Satan’s Lies: “If [Satan] didn’t arrange for the assault directly—and certainly human sin has a large enough role to play—then he made sure he drove the message of the wounds home into your heart. He is the one who has dogged your heels with shame and self-doubt and accusation. He is the one who offers the false comforters to you in order to deepen your bondage.”

I liked how they emphasized this, because it’s so true. So many women live in bondage under lies they believe about themselves, and don’t even realize it.

So many of us struggle not to listen to Satan’s lies. We know it’s not logical, we know they can’t be true, but somehow our hearts believe it anyway.

There Is Hope: The authors quoted Isaiah 62:1-5. The passage talks about Jerusalem, but it seems like the authors mean for it to be applied to women, pointing to the hope of healing and restoration. I don’t know if I particularly understand that because the passage is clearly talking about Jerusalem.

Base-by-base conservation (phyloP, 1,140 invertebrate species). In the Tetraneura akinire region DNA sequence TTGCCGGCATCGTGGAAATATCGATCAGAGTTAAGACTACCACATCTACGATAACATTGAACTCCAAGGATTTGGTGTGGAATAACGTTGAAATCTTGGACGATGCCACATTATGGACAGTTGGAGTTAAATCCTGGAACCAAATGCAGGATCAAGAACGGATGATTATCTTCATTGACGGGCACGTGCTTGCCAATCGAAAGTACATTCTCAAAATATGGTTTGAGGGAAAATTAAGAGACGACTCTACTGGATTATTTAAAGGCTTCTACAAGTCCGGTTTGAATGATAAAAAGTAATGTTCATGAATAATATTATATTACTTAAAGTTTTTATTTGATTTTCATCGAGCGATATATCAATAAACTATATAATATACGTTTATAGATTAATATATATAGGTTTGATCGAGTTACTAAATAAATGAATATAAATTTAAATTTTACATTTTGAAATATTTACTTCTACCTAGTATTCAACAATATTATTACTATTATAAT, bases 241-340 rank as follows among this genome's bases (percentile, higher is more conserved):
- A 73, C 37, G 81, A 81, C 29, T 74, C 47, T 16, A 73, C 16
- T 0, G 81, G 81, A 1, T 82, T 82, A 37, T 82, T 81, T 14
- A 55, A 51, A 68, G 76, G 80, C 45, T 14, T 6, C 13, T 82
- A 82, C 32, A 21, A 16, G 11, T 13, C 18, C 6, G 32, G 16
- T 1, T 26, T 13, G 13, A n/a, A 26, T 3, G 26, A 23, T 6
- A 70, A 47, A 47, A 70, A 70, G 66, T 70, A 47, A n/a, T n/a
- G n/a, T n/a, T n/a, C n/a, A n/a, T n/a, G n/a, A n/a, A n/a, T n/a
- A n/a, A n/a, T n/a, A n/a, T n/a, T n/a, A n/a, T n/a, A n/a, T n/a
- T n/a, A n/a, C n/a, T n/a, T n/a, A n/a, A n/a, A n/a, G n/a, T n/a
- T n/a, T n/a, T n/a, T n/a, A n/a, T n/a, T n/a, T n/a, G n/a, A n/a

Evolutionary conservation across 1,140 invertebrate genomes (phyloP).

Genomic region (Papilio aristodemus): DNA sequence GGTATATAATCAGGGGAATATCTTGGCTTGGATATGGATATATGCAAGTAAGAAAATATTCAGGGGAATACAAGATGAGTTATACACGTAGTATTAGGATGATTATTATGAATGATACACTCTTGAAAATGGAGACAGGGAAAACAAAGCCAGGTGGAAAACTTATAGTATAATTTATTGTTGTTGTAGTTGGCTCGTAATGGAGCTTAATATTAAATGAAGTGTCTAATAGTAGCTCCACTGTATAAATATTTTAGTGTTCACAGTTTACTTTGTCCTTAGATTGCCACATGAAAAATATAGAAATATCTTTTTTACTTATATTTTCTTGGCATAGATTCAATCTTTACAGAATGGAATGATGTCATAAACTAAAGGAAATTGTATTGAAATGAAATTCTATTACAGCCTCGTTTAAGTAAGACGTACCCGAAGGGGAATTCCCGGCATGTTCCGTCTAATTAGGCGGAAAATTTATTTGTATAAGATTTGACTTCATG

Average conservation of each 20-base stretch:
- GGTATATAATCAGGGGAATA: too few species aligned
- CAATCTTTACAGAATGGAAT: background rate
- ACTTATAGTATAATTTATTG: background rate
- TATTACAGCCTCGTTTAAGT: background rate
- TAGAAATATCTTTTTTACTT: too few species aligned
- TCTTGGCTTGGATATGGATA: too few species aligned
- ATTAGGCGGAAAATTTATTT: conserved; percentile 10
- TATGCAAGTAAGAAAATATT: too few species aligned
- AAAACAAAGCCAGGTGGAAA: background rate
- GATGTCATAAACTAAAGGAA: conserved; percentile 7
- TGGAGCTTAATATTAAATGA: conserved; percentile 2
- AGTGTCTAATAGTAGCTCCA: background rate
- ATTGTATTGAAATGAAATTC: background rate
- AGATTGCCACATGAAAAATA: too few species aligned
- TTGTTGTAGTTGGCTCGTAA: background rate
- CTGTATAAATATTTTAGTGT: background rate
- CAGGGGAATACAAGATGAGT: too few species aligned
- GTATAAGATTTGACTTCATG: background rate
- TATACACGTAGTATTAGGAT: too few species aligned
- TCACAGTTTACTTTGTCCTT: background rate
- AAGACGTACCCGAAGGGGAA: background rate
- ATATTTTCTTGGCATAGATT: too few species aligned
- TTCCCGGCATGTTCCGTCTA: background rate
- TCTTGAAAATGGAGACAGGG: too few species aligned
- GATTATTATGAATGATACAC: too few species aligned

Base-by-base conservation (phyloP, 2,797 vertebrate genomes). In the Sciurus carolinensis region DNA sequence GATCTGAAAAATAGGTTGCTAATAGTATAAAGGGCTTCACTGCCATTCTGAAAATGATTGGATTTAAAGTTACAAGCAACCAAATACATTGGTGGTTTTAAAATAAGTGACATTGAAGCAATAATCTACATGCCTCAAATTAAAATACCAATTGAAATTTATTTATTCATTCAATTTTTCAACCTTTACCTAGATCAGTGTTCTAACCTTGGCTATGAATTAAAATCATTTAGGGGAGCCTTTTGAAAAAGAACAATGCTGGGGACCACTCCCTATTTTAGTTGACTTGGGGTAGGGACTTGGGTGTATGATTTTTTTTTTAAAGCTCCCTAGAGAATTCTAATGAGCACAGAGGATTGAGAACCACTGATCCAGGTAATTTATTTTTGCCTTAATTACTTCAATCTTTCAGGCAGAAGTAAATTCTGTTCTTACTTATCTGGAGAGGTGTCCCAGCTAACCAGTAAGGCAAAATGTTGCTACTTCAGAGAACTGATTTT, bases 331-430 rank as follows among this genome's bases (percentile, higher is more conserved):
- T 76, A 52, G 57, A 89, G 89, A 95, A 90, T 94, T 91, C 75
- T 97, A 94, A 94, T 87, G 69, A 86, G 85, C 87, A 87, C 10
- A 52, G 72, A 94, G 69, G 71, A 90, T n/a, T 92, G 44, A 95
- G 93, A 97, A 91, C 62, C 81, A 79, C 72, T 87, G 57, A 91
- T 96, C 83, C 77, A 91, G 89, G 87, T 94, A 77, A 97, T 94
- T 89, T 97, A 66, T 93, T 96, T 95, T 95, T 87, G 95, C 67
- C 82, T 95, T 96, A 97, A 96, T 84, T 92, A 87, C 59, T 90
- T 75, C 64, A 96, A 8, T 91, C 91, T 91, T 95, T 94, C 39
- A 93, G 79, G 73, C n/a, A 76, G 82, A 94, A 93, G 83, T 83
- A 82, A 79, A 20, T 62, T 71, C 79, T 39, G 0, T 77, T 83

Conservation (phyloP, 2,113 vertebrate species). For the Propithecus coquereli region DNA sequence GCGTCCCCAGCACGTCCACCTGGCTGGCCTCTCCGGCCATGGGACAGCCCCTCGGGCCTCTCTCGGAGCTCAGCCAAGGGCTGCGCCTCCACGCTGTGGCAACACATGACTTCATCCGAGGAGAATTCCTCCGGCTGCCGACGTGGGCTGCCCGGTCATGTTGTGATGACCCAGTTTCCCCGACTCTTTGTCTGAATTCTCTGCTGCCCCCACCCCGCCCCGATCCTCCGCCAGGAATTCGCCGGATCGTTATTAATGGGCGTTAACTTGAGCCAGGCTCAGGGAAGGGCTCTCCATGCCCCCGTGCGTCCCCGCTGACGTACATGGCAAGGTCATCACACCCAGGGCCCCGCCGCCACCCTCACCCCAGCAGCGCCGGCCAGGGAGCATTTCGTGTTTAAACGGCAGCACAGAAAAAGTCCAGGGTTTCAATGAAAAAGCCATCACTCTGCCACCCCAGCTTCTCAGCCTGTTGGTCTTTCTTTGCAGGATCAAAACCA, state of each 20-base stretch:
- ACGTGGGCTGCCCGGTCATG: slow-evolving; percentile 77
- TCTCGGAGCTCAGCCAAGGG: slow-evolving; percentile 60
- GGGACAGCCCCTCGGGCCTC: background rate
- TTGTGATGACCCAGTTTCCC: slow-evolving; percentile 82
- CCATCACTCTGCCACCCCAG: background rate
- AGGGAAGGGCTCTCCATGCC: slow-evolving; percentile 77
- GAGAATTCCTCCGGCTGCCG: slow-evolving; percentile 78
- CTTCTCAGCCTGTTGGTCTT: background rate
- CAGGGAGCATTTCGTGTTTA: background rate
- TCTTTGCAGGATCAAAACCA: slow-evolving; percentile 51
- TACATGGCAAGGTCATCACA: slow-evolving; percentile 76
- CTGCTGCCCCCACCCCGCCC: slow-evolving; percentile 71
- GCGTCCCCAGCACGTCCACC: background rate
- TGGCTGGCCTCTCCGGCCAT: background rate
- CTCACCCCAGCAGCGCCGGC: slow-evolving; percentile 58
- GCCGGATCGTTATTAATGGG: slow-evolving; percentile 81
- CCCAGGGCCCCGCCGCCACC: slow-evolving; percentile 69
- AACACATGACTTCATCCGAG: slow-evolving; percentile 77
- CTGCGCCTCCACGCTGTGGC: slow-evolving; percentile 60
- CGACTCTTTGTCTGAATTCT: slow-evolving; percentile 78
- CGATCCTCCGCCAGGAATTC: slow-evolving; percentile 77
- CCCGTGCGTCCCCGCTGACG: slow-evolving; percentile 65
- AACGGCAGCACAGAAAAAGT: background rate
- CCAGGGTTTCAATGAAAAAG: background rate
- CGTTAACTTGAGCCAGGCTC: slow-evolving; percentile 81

Maybe they mean that since Jerusalem is the city of God’s people, the passage refers to God’s children—women included.

One Greater: “And so, dear heart, it is time for your restoration. For there is One greater than your Enemy.”

This is similar to what I learned in Kay Arthur’s Lord, Is It Warfare? Bible study, and also Victory Over the Darkness by Neil Anderson. God is infinitely greater than Satan, and part of our weakness is that we falsely believe Satan has power over us when he does not.

Summary: Overall, a good chapter. Some of the assumptions are too general, and the language is a bit too flowery for my taste—“He has come to heal your broken heart and restore your feminine soul”—but the author’s intention is to help women realize the deception and the spiritual battle being waged, which is good.

TMI:

Diet:
I exercised yesterday! :) I also ate like a pig. :( Why does my body start craving more fat and carbs as soon as I start exercising or doing anything remotely healthy?

5 comments :

  1. I agree...Christians really need to understand that spiritual warfare is not only real, but very much needed.